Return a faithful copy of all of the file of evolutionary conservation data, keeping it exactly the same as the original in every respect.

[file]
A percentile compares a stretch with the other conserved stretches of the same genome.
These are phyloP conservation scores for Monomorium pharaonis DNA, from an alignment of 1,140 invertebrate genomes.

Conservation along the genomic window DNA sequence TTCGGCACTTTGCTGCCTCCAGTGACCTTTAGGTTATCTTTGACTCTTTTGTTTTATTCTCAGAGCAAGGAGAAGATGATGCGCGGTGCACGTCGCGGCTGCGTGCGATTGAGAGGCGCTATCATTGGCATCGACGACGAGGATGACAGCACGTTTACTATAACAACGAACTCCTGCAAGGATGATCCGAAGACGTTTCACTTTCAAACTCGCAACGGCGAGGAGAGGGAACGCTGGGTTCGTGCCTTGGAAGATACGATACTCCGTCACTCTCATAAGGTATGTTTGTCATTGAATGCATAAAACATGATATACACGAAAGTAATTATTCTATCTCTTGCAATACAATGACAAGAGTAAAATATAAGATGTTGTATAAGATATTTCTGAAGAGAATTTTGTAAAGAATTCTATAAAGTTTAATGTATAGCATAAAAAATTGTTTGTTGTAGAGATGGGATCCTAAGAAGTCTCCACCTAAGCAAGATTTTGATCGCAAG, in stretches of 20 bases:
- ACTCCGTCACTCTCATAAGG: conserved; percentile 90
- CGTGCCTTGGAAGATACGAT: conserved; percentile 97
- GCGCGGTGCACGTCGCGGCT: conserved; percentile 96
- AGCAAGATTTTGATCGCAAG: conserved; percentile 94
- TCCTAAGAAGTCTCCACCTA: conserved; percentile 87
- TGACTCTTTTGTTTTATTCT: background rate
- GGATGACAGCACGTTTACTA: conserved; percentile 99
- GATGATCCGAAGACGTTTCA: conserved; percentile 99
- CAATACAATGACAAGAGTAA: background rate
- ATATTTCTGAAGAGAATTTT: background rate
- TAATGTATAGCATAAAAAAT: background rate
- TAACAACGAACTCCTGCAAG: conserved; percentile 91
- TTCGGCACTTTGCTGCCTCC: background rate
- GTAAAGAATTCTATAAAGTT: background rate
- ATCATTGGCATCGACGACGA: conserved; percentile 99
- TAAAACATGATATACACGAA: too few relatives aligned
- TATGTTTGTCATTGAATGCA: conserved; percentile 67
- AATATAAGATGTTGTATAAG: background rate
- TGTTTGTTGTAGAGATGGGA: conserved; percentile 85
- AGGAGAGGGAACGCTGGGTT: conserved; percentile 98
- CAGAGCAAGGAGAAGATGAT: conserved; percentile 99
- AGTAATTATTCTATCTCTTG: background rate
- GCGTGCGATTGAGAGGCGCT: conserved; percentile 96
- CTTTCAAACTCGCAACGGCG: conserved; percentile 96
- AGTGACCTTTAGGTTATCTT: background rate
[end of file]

A percentile compares a stretch with the other conserved stretches of the same genome.
These are phyloP conservation scores for Monomorium pharaonis DNA, from an alignment of 1,140 invertebrate genomes.

Conservation along the genomic window DNA sequence TTCGGCACTTTGCTGCCTCCAGTGACCTTTAGGTTATCTTTGACTCTTTTGTTTTATTCTCAGAGCAAGGAGAAGATGATGCGCGGTGCACGTCGCGGCTGCGTGCGATTGAGAGGCGCTATCATTGGCATCGACGACGAGGATGACAGCACGTTTACTATAACAACGAACTCCTGCAAGGATGATCCGAAGACGTTTCACTTTCAAACTCGCAACGGCGAGGAGAGGGAACGCTGGGTTCGTGCCTTGGAAGATACGATACTCCGTCACTCTCATAAGGTATGTTTGTCATTGAATGCATAAAACATGATATACACGAAAGTAATTATTCTATCTCTTGCAATACAATGACAAGAGTAAAATATAAGATGTTGTATAAGATATTTCTGAAGAGAATTTTGTAAAGAATTCTATAAAGTTTAATGTATAGCATAAAAAATTGTTTGTTGTAGAGATGGGATCCTAAGAAGTCTCCACCTAAGCAAGATTTTGATCGCAAG, in stretches of 20 bases:
- ACTCCGTCACTCTCATAAGG: conserved; percentile 90
- CGTGCCTTGGAAGATACGAT: conserved; percentile 97
- GCGCGGTGCACGTCGCGGCT: conserved; percentile 96
- AGCAAGATTTTGATCGCAAG: conserved; percentile 94
- TCCTAAGAAGTCTCCACCTA: conserved; percentile 87
- TGACTCTTTTGTTTTATTCT: background rate
- GGATGACAGCACGTTTACTA: conserved; percentile 99
- GATGATCCGAAGACGTTTCA: conserved; percentile 99
- CAATACAATGACAAGAGTAA: background rate
- ATATTTCTGAAGAGAATTTT: background rate
- TAATGTATAGCATAAAAAAT: background rate
- TAACAACGAACTCCTGCAAG: conserved; percentile 91
- TTCGGCACTTTGCTGCCTCC: background rate
- GTAAAGAATTCTATAAAGTT: background rate
- ATCATTGGCATCGACGACGA: conserved; percentile 99
- TAAAACATGATATACACGAA: too few relatives aligned
- TATGTTTGTCATTGAATGCA: conserved; percentile 67
- AATATAAGATGTTGTATAAG: background rate
- TGTTTGTTGTAGAGATGGGA: conserved; percentile 85
- AGGAGAGGGAACGCTGGGTT: conserved; percentile 98
- CAGAGCAAGGAGAAGATGAT: conserved; percentile 99
- AGTAATTATTCTATCTCTTG: background rate
- GCGTGCGATTGAGAGGCGCT: conserved; percentile 96
- CTTTCAAACTCGCAACGGCG: conserved; percentile 96
- AGTGACCTTTAGGTTATCTT: background rate